Kuduro (or Kuduru) is a type of music born in Angola and immediately exported to Lisbon suburbs in Portugal, hence its two varieties Luandense and Lisboeta.It is characterized as uptempo, energetic, and danceable. French DJ/Producer Fredric Galliano, who specializes in African music, describes Kuduro as "house music with programming inspired by traditional carnival music from Angola". He considers the music a social movement created by poor people, akin to hip-hop, and describes the lyrical content as societal and political critique.
The roots of Kuduro can be traced to the late 80's when producers in Luanda, Angola started mixing African percussion samples with simple Calypso and Soca beats to create a style of music then known as "Batida". European and American electronic music had begun appearing at the largest open-air market in all of Africa, Roque Santeiro market, which attracted Angolan musicians and inspired them to incorporate their own musical styles.An Angolan MC, Sebem, began toasting over the this and is thus credited with starting the genre.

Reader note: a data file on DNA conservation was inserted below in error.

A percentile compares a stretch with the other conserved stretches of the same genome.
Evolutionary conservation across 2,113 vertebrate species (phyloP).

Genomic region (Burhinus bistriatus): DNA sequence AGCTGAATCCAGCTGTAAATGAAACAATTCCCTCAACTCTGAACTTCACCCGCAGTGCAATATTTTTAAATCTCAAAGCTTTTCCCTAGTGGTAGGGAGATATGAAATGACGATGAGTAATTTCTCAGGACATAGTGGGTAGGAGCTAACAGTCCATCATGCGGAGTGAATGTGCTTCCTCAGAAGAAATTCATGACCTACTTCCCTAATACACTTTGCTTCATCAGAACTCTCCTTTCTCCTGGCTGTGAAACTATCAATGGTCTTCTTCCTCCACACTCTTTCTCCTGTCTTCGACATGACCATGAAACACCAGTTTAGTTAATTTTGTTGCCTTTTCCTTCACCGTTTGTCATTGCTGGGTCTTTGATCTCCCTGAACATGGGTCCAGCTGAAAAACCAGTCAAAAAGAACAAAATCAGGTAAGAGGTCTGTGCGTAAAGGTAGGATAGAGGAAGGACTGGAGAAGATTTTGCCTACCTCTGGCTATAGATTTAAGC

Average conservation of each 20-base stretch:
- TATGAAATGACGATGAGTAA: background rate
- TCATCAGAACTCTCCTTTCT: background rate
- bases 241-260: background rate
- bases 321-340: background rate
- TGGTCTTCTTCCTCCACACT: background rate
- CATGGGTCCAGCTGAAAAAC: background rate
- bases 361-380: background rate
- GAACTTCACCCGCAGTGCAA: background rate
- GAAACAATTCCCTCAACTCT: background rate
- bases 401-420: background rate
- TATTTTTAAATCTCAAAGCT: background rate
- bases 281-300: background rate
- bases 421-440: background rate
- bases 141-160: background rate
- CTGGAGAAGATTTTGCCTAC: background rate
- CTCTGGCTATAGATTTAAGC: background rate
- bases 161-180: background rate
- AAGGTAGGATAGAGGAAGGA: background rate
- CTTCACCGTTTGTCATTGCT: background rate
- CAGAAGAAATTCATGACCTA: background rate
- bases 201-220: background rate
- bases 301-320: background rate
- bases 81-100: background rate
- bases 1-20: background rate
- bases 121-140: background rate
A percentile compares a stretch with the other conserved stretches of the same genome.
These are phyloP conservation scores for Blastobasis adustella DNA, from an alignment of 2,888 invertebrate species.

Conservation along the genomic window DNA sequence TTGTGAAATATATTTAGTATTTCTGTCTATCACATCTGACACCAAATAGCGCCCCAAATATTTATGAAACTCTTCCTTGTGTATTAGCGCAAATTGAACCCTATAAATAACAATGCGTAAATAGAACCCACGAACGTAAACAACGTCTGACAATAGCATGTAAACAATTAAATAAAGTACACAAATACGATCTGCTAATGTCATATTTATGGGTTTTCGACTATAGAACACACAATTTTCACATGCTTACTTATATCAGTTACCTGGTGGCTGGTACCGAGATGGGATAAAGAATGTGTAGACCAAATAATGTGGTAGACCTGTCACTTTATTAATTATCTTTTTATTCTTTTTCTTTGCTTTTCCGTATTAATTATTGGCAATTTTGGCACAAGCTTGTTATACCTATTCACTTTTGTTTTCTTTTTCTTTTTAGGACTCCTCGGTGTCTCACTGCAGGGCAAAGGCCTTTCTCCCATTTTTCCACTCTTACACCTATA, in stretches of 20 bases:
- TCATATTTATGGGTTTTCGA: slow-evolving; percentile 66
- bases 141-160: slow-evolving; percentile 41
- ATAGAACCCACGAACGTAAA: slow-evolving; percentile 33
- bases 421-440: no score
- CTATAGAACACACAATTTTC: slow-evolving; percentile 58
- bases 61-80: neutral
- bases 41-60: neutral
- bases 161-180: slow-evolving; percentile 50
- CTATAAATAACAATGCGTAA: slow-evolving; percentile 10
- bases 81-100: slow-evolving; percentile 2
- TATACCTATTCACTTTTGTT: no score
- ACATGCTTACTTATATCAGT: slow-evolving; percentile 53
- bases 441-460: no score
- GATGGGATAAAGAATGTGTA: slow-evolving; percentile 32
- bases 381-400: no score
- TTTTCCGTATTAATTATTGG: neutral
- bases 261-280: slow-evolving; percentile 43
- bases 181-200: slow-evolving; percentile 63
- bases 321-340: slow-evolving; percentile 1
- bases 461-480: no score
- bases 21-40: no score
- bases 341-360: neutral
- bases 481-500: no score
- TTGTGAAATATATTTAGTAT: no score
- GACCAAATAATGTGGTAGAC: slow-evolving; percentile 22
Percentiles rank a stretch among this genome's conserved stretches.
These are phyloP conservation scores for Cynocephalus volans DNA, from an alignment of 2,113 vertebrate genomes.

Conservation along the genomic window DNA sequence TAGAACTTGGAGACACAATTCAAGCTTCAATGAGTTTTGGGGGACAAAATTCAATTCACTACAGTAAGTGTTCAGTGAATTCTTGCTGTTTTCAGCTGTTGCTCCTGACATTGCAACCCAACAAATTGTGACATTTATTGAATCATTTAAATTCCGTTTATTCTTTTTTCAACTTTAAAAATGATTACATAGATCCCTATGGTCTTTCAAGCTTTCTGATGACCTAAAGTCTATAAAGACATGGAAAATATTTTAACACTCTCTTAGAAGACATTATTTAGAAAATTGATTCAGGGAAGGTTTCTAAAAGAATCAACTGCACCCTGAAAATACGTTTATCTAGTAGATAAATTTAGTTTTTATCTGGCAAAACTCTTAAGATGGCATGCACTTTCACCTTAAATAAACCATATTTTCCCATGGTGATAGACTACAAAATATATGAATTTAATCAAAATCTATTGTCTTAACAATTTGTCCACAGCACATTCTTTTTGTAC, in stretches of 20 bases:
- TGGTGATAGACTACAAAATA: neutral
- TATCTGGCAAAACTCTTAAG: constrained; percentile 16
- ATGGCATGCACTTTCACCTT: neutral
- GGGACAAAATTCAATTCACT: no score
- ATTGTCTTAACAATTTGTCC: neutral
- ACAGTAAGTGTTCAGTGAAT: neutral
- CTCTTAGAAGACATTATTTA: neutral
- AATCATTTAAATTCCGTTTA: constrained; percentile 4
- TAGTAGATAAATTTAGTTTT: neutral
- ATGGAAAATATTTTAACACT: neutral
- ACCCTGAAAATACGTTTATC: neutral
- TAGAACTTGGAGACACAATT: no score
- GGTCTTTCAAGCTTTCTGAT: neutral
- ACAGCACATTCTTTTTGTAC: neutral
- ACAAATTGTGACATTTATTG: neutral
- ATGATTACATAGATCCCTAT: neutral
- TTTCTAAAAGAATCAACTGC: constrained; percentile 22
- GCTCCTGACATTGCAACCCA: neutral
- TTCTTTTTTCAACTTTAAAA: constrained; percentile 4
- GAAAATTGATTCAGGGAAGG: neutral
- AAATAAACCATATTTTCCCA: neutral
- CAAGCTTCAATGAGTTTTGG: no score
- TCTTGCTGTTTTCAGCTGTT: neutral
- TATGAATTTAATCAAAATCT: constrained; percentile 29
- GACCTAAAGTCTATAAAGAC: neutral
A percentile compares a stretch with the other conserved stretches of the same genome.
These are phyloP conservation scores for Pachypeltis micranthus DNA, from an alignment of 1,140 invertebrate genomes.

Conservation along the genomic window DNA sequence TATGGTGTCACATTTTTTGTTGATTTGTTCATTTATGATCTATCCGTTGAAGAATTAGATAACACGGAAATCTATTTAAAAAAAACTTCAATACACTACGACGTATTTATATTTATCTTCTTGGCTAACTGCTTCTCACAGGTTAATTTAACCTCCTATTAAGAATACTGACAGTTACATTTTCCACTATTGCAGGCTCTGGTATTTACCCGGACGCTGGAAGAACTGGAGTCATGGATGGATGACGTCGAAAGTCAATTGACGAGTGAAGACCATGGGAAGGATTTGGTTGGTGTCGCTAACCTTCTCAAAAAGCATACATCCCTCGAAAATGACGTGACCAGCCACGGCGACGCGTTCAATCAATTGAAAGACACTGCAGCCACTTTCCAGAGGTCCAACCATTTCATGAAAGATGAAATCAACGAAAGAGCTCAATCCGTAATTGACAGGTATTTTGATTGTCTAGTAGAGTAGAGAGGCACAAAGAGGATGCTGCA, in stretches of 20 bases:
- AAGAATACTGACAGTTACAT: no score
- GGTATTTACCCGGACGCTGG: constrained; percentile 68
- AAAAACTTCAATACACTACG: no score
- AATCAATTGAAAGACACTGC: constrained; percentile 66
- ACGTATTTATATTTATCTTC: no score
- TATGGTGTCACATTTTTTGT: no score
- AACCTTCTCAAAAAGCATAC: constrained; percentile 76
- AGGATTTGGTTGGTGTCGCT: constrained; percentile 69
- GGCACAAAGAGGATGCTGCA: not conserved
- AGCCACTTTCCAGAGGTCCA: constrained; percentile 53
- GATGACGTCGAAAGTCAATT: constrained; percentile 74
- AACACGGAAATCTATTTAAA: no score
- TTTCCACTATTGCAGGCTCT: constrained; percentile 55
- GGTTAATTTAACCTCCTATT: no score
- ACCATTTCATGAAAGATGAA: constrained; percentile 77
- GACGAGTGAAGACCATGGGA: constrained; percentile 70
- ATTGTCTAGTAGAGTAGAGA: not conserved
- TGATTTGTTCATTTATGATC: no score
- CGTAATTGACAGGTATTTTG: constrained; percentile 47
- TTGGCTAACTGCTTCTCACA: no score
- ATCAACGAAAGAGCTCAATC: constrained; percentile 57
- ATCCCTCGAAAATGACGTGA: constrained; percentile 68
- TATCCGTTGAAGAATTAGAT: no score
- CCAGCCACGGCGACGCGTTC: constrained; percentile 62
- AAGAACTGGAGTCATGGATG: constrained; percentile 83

The name itself is a word with a specific meaning to location in the Kimbundu language, which is native to the northern portion of Angola. It has a double meaning in that it also translates to "hard ass" or "stiff bottom" in Portuguese, which is the official language of Angola. Kuduro is also a type of dance where, typically (like Ragga, some forms of hiphop, and other afro-based musics) the female dancer protrudes her bottom and swings it sensuously to the rhythm of the hard-hitting Kuduro beat. It is mostly influenced by Zouk, Soca, and Rara (Haitian music genre) music genres. It also combines Western house and techno with traditional Angolan Kilapanga and Semba music As Vivian Host points out in her article, despite the common assumption that "world music" from non-Western countries holds no commonalities with Western modern music, Angolan kuduro does contain "elements in common with punk, deep tribal house, and even Daft Punk." It is thus the case that cultural boundaries and limitations within the musical spectrum are constantly shifting and being redefined. And though Angolan Kuduro reflects an understanding and, further, an interpretation of Western musical forms, the world music category that it fits under tends to reject the idea of Western musical imperialism. The larger idea here is that advancements in technology and communications and the thrust of music through an electronic medium have made transcending cultural and sonic musical structures possible. According to Blentwell Podcasts, Kuduro is a "mixture of House, Hip Hop, and Ragga elements," which illustrates how this is at once an Angolan-local and global music. Indeed, this "musical cross-pollination" as Vivian Host calls it, represents a local appropriation of global musical forms, such that the blending of different musics creates the music of a "new world."